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Li Na

 

Li Na has been keeping her mental approach to Australian Open 2014 extremely simple.

She’s not falling into the trap of looking ahead in the draw.

She’s not messing with her routines.

She’s staying in the moment on court.

And as that approach helped her win through to the semifinals following a rout of fellow veteran Flavia Pennetta on Tuesday, she simultaneously established herself as one of the red-hot favourites – if not the biggest favourite – for the title.

Such focus is no doubt a deliberate strategy, because she must know that this year represents possibly her best chance to claim a title that she covets so much, yet has narrowly failed on several occasions to capture.

It’s her fourth trip to the semifinals at Melbourne Park in the past five years. Twice she has made the final – in 2011 and 2013 – and both times, despite leading Kim Clijsters and Victoria Azarenka by a set in those deciders, she finished as the runner-up.

At almost 32 years of age, the Chinese trailblazer realistically only has a few years left to succeed at the Australian Open.

This year could very well be her time.

With Serena Williams and Maria Sharapova gone from the draw, she faces inexperienced 19-year-old Eugenie Bouchard for a place in the final, and, most likely, a rematch with second seed Azarenka.

But, as she’s done all fortnight, she’s taking it one step at a time.

“When I think about that (my draw opening up), I always lose next day,” she said.

“So for me, I just like, Okay, because she's not my next opponent, so I just say, You just follow what you should do.”

The “she” Li refers to is Williams, who was sensationally ousted from the fourth round by Ana Ivanovic at exactly the same time Li was conducting her press conference after an impressive victory over Ekaterina Makarova.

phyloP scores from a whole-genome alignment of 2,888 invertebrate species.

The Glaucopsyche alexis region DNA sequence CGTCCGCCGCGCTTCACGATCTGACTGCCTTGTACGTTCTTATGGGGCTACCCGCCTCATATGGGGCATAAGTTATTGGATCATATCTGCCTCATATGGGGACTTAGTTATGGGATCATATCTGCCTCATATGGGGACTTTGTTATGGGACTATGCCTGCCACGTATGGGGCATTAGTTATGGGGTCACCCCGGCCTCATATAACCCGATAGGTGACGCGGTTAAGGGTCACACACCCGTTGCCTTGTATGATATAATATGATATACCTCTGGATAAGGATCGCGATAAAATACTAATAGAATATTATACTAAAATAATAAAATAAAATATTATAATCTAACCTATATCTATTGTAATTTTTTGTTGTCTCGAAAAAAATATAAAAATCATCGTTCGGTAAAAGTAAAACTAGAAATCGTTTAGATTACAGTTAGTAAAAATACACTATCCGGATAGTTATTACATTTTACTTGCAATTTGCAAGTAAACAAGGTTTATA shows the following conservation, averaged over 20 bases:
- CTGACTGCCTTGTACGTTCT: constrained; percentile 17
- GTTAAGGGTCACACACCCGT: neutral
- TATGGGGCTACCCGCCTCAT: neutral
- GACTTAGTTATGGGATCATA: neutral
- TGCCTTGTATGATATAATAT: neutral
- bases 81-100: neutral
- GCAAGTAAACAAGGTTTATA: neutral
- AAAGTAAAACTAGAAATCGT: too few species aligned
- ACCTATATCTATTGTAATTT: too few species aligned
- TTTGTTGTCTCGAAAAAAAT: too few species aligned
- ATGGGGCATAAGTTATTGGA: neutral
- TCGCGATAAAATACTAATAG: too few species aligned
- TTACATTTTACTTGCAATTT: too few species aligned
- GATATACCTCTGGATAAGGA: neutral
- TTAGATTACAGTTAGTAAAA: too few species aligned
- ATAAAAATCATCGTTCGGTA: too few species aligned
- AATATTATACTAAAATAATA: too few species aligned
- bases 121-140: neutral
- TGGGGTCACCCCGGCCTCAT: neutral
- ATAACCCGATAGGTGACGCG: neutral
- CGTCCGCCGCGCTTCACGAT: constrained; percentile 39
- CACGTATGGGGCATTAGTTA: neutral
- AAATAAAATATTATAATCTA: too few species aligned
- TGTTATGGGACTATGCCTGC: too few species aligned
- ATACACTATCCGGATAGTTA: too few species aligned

But even then, she refused to get caught up in draw projections and discussions about upsets and surprises, as the follow exchange showed.

“Are you conscious of what's going on on Rod Laver Arena at the moment with Serena? Have you been watching?”

“I think I watch like second set, like couple games. I finished cool-down and back to the locker room. And after, I didn't saw the match. But I know now she was down?”

“I think it's 5-2 in the third set.”

“Okay.”

“No comment? You're not concentrating on that?”

“No, because they are not my next opponent.”

While that last answer was delivered with Li’s customary grin, it only served to mask her determination to keep her mind focused solely on her next immediate task.

That was Pennetta, whom she routed 6-2 6-2 in just one hour and seven minutes on Tuesday to book her place in the last four. And it was the same process she followed in her sapping third round match against Lucie Safarova, where, facing a match point in the second set, she calmly hit her way out of trouble and survived.

She’s a realist, is Li.

She knows everyone, including herself, is fallible. She knows that the pressures of Grand Slam tennis can lead to some topsy-turvy results, particularly when everyone gets a sniff of the prize in an open draw. And she knows that, like Serena and Maria, she’s been sensationally upset herself in the past when expected to win.

“I think everyone can lose the match, you know … for me, everyone can beat everyone in big tournament,” she said.

But by that logic, she can beat anyone, too. Including Azarenka, her biggest threat for the title and against whom many would like to see Li face in a rematch of their 2013 epic and what would be a blockbuster final.

But of course, let’s not forget Bouchard awaits first in the semifinals.

One step at a time.

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Post-Tournament
Saturday, 25 October 2014
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